34. In R (Roberts) v Parole Board  UKHL 45,  2 AC 738, there was a division of opinion among members of the House on the question (not relevant to these appeals) whether the Parole Board had power to adopt a special advocate regime. The hearing in question had yet to take place, and it could not at that stage be known whether, and to what extent, the Board would make a finding adverse to the applicant in reliance on evidence not disclosed to or challengeable by him. I myself doubted (para 19) whether a decision of the board adverse to the applicant, based on evidence not disclosed even in outline to him or his legal representatives, which neither he nor they had heard and which neither he nor they had had any opportunity to challenge or rebut, could be held to meet the fundamental duty of procedural fairness required (in that case) by article 5(4). Lord Woolf, in the course of a detailed opinion, accepted (para 62) "the overriding obligation for a hearing to meet the requirements of article 5(4) and of appropriate standards of fairness required by domestic law" and accepted (para 68) the applicant's contention that there was "a core, irreducible, minimum entitlement" for him as a life sentence prisoner to be able effectively to test and challenge any evidence which decisively bore on the legality of his detention. In paragraph 78 he held that if a case were to arise where it was impossible for the board to make use of information that had not been disclosed to the prisoner and, at the same time, protect the prisoner from a denial of his fundamental right to a fair hearing, then the rights of the prisoner would have to take precedence. The applicant had a fundamental right to be treated fairly (para 80) and what would be determinative in a particular case (para 83(vii)) would be whether, looking at the process as a whole, a decision had been taken by the board which involved significant injustice to a prisoner. In the opinion of Lord Steyn the proposed procedure (para 93) would override a fundamental right of due process and would (para 97) be contrary to the rule of law. Lord Rodger associated himself with certain statements of Lord Woolf, including his reference to a fundamental right to be treated fairly, but held (para 112) that the House could not decide in advance whether the full hearing, with a specially appointed advocate, would meet the requirements of article 5(4). My noble and learned friend Lord Carswell concluded (para 144) that the interests of the informant and the public should prevail over the interests of the applicant, strong though the latter might be. But he emphasised that he was making a decision in principle on the power of the board to appoint special advocates and their compatibility with article 5(4), and he accepted that there might well be cases in which it would not be fair and justifiable to rely on special advocates. Each case would require consideration on its own facts. I do not understand any of my noble and learned friends to have concluded that the requirements of procedural fairness under domestic law or under the Convention would be met if a person entitled to a fair hearing, in a situation where an adverse decision could have severe consequences, were denied such knowledge, in whatever form, of what was said against him as was necessary to enable him, with or without a special advocate, effectively to challenge or rebut the case against him.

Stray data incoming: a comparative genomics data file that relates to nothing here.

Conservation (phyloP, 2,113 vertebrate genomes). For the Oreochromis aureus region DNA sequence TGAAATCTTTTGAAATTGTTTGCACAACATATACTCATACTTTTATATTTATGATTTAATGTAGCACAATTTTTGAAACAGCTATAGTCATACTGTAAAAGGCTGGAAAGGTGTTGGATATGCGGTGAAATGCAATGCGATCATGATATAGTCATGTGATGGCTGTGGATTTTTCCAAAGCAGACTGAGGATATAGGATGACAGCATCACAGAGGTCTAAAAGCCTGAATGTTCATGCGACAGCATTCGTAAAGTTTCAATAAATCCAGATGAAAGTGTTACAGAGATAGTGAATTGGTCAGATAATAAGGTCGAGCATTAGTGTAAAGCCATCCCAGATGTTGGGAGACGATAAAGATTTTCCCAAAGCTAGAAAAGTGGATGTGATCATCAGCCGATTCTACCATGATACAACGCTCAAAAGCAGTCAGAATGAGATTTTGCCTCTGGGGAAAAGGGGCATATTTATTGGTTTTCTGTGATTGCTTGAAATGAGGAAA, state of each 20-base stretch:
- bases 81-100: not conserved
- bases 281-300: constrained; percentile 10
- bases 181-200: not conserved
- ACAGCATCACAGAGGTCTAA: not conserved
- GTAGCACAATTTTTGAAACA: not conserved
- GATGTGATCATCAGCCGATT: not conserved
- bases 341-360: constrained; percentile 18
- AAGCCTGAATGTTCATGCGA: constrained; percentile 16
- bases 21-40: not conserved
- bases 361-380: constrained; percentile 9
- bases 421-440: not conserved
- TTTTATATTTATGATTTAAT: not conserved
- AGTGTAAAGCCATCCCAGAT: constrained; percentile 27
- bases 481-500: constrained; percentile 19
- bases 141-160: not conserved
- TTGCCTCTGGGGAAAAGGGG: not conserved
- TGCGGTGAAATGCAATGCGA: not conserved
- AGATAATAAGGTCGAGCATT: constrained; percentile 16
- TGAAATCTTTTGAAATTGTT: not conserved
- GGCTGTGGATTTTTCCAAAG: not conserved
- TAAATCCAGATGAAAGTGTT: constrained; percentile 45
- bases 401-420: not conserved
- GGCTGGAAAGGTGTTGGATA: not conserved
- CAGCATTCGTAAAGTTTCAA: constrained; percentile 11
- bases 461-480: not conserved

35. I do not for my part doubt that the engagement of special advocates in cases such as these can help to enhance the measure of procedural justice available to a controlled person. The assistance which special advocates can give has been acknowledged (for instance, in M v Secretary of State for the Home Department  EWCA Civ 324,  2 All ER 863, para 34), and it is no doubt possible for such advocates on occasion to demonstrate that evidence relied on against a controlled person is tainted, unreliable or self-contradictory. I share the view to which the Strasbourg court inclined in Chahal, above, para 131, repeated in Al-Nashif, above, para 97, that the engagement of special advocates may be a valuable procedure. But, as Lord Woolf observed in Roberts (para 60), "The use of an SAA is, however, never a panacea for the grave disadvantages of a person affected not being aware of the case against him." The reason is obvious. In any ordinary case, a client instructs his advocate what his defence is to the charges made against him, briefs the advocate on the weaknesses and vulnerability of the adverse witnesses, and indicates what evidence is available by way of rebuttal. This is a process which it may be impossible to adopt if the controlled person does not know the allegations made against him and cannot therefore give meaningful instructions, and the special advocate, once he knows what the allegations are, cannot tell the controlled person or seek instructions without permission, which in practice (as I understand) is not given. "Grave disadvantage" is not, I think, an exaggerated description of the controlled person's position where such circumstances obtain. I would respectfully agree with the opinion of Lord Woolf in Roberts, para 83(vii), that the task of the court in any given case is to decide, looking at the process as a whole, whether a procedure has been used which involved significant injustice to the controlled person (see also R (Hammond) v Secretary of State for the Home Department  UKHL 69,  1 AC 603, para 10).